By Hillel Aron
By Joseph Tsidulko
By Patrick Range McDonald
By David Futch
By Hillel Aron
By Dennis Romero
By Jill Stewart
By Dennis Romero
It is the first sign of trouble in a play about nothing but trouble. Asked by her father in the first scene what she can say to demonstrate her love for him, Cordelia says, “Nothing.” To which Lear responds, “Nothing will come of nothing.”
Which is a pretty fair summation of the Democrats’ 2002 campaign. They had no message. They were an opposition party that drew no lines of opposition. They had nothing to say. And on Tuesday, their base responded by staying home in droves.
Nothing came of nothing. The Democrats lost the Senate, lost seats in the House and picked up significantly fewer statehouses than they had counted upon.
On what should have been the Democrats’ defining issues, they endeavored to be indistinct. They could never bring themselves to oppose Bush’s tax cut, his trillion-dollar handout to the rich, though that made it impossible for them to advocate any significant programs of their own. Nor could they bring themselves to oppose the White House’s headlong charge into Iraq, though polling showed over two-thirds of the American people oppose a unilateral war. So Missouri’s Jean Carnahan, Colorado’s Tom Strickland, New Hampshire’s Jeanne Shaheen and Georgia’s Max Cleland — Democratic Senate candidates in close races — backed the president and lost. The candidates were merely following their leaders. Senate Majority (now Minority) Leader Tom Daschle condemned the tax cut but did not call for its repeal. House Democratic leader Dick Gephardt supported the president’s Iraqi adventurism and pushed it through the House at the earliest possible moment so the Democrats could re-focus the nation’s attention on their domestic message. Which, unfortunately, did not exist.
This past Sunday, The New York Times published a poll in which voters were asked whether the two parties had a clear plan for the country if they gained control of Congress. By a 42 percent to 39 percent margin, voters said the Republicans did. By a 49 percent to 31 percent margin, voters said the Democrats did not.
On election night, the AFL-CIO conducted a poll of 1,020 union members, 68 percent of whom said they had voted for a Democratic House candidate. The members were asked whether they thought the Democrats had clear plans for strengthening the economy and creating jobs. Forty percent of this heavily Democratic working-class group said yes. Forty-seven percent said no.
They were right: In a nation where economic anxiety is high and rising, the Democrats had no economic plan. On corporate reform, they did nothing more than pass a bipartisan bill instituting some accounting reforms, but they squelched stronger legislation that would really have cracked down on corporate abuse — and which Republicans would have opposed. That was Daschle’s doing; he was afraid of alienating the Silicon Valley CEOs who wanted to preserve their stock options. The Democrats also promoted bankruptcy legislation that would have ruined working-class creditors. That was Daschle’s doing, too; he was afraid of alienating big banks. Now, with Republican control, the big banks will be able to run amok.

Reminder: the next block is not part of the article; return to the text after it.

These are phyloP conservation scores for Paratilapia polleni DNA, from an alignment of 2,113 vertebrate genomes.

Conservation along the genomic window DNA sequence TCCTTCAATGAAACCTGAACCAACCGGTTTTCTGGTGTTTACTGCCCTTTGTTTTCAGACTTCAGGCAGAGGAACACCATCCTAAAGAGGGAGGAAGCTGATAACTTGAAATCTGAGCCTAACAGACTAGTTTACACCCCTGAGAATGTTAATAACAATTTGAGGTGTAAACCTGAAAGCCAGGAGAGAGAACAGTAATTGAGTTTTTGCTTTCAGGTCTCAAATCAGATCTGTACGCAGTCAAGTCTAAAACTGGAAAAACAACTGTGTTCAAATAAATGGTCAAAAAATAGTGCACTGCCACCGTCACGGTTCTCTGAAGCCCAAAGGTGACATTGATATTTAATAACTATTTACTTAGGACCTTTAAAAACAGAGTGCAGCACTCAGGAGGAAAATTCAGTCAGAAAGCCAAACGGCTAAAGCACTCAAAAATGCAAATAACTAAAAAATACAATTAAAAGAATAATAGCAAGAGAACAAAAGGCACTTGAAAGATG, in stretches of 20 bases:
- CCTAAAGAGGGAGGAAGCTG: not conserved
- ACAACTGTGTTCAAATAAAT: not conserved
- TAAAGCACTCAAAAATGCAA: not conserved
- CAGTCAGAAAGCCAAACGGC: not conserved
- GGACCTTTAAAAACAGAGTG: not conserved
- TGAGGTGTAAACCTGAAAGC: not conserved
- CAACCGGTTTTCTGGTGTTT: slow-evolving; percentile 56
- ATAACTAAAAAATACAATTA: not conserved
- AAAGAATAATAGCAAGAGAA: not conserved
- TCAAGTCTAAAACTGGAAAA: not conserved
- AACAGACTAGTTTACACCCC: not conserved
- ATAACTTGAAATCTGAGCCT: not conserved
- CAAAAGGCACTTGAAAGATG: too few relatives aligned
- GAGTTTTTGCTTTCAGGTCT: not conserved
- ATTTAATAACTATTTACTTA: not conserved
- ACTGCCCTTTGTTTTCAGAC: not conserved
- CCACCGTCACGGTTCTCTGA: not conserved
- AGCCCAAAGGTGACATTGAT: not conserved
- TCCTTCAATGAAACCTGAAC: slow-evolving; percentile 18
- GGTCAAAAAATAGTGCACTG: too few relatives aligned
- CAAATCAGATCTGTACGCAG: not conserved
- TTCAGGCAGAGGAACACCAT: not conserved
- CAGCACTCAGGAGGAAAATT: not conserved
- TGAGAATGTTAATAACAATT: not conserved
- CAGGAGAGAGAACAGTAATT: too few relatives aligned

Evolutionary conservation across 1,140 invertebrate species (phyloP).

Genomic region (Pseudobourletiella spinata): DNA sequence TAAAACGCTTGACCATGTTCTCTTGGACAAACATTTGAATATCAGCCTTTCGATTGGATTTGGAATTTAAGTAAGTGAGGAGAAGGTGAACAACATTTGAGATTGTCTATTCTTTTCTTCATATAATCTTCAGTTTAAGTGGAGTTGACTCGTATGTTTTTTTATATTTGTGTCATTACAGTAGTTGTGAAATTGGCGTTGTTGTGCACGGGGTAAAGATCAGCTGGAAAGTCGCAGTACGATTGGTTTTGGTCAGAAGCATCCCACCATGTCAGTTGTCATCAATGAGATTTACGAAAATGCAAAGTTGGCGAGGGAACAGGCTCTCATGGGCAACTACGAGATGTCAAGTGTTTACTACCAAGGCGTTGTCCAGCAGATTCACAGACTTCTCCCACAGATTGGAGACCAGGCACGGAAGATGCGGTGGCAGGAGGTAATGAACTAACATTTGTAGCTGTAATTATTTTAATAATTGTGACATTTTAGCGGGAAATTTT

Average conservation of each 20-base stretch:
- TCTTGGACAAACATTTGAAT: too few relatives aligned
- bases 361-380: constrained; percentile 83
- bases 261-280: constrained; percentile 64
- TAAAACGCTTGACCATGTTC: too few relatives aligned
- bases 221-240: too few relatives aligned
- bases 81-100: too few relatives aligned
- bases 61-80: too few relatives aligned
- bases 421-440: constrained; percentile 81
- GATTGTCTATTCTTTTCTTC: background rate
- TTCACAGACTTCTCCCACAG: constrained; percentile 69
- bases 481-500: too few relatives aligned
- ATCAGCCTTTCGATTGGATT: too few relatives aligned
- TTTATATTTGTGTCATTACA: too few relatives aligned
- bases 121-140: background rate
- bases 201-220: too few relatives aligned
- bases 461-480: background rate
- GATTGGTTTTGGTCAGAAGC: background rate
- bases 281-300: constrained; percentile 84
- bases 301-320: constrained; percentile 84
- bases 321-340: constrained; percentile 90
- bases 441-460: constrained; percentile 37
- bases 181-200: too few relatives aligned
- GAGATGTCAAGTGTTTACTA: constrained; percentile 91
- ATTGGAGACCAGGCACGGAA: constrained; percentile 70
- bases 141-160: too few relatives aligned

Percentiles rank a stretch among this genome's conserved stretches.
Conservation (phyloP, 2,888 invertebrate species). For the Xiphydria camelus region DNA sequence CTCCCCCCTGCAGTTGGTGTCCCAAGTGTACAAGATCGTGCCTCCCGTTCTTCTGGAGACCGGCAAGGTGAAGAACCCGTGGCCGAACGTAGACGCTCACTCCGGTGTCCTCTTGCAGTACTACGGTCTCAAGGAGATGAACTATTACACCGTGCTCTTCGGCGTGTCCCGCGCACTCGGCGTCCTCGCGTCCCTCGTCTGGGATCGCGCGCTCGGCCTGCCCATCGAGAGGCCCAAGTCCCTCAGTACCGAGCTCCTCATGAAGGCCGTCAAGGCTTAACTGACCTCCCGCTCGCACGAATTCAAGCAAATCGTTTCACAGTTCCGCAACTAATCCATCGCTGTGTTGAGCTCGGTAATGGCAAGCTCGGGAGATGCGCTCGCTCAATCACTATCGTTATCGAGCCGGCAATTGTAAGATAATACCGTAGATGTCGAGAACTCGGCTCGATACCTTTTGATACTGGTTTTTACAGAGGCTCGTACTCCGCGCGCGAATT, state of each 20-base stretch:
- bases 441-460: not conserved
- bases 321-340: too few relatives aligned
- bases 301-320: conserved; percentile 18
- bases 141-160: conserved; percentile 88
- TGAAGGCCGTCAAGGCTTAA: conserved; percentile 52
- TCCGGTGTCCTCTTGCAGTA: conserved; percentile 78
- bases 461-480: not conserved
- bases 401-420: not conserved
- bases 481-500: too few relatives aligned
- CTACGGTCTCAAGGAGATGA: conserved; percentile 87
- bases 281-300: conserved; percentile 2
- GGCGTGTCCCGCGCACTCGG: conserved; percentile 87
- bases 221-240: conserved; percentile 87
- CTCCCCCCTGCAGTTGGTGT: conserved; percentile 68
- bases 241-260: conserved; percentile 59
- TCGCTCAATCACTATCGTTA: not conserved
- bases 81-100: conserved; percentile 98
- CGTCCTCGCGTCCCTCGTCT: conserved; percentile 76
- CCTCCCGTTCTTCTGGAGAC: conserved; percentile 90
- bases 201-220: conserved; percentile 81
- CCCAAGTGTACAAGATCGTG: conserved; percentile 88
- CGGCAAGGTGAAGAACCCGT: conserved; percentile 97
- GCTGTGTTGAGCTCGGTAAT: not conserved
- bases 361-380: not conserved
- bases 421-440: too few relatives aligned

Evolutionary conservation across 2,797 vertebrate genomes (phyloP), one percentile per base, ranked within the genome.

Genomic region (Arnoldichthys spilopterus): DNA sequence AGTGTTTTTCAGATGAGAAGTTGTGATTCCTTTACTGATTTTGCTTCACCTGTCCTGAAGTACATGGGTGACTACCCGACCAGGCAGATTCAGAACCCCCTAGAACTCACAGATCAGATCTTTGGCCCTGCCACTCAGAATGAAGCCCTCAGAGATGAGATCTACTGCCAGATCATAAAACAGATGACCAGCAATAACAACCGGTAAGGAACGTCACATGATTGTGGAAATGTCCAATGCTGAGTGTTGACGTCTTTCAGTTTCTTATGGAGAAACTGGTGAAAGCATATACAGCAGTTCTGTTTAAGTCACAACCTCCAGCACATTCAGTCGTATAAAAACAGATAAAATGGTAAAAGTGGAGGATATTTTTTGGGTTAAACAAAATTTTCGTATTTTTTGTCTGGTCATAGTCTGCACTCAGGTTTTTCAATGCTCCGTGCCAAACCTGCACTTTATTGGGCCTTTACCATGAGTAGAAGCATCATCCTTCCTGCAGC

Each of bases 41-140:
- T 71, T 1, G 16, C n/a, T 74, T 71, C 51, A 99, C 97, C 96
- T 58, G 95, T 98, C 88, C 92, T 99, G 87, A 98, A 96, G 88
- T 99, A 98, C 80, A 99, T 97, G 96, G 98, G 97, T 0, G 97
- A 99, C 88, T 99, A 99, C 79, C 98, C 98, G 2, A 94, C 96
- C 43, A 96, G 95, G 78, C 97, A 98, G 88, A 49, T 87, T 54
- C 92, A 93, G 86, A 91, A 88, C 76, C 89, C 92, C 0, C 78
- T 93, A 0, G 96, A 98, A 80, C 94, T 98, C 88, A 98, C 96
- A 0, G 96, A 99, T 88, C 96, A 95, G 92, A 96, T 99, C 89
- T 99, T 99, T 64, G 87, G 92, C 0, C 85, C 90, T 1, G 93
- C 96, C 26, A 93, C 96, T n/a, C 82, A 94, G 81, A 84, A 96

So Tuesday was a great day for the business interests with whom the Democrats sought to curry favor. Actual existing Democratic voters, on the other hand, couldn’t figure out what their party stood for. The Republicans knew very well what their party stood for; the president spent the final two weeks dashing from state to state promoting a message — get tough on Saddam, get tough on liberals — that roused the GOP base. The Democratic base remained unroused. An election-eve Gallup Poll found 64 percent of Republicans saying they were especially motivated to vote; just 51 percent of Democrats said the same.
The base stayed home. In Georgia, where Zell Miller, the Democrats’ most right-wing, Bushophilic senator, counseled his fellow Georgia Democrats to run to the right lest the good-ol’-boy vote turn, the good-ol’-boy vote turned anyway, while African-American Atlanta didn’t come to the polls, dooming not only Cleland but heavily favored Democratic Governor Roy Barnes. In Maryland, working-class Baltimore voted light, and longtime favorite Democratic gubernatorial candidate Kathleen Kennedy Townsend went down to defeat. In state after state, the Democrats waged a futile campaign to win over their periphery, while failing to mobilize their core. And midterm elections, as they bewilderingly forgot, are all about mobilizing your core.
If the Democrats had a paradigmatic candidate in this debacle year, it was the guy they recruited to go up against Florida’s Jeb Bush, superattorney Bill McBride. Early on, it had looked like the Democratic candidate was going to be Janet Reno, Bill Clinton’s controversial attorney general, who seemed to have no chance whatever to win. The state’s teachers unions then recruited McBride. A fabulously successful lawyer with an affable demeanor, McBride had neither held nor run for office; he had taken no positions that could damage him with voters. Nor did he take any in the course of the campaign. After narrowly defeating Reno in the primary, he went up against the governor by criticizing Jeb’s record on education. He offered no detailed education plan of his own, however, and declined to take positions on anything else. He needed to mobilize the state’s African-American, Haitian and non-Cuban Latino constituencies, yet he had nothing to say on economic security or other issues that concerned them. McBride was simply the anti-Jeb, and on Tuesday, he lost by 13 points.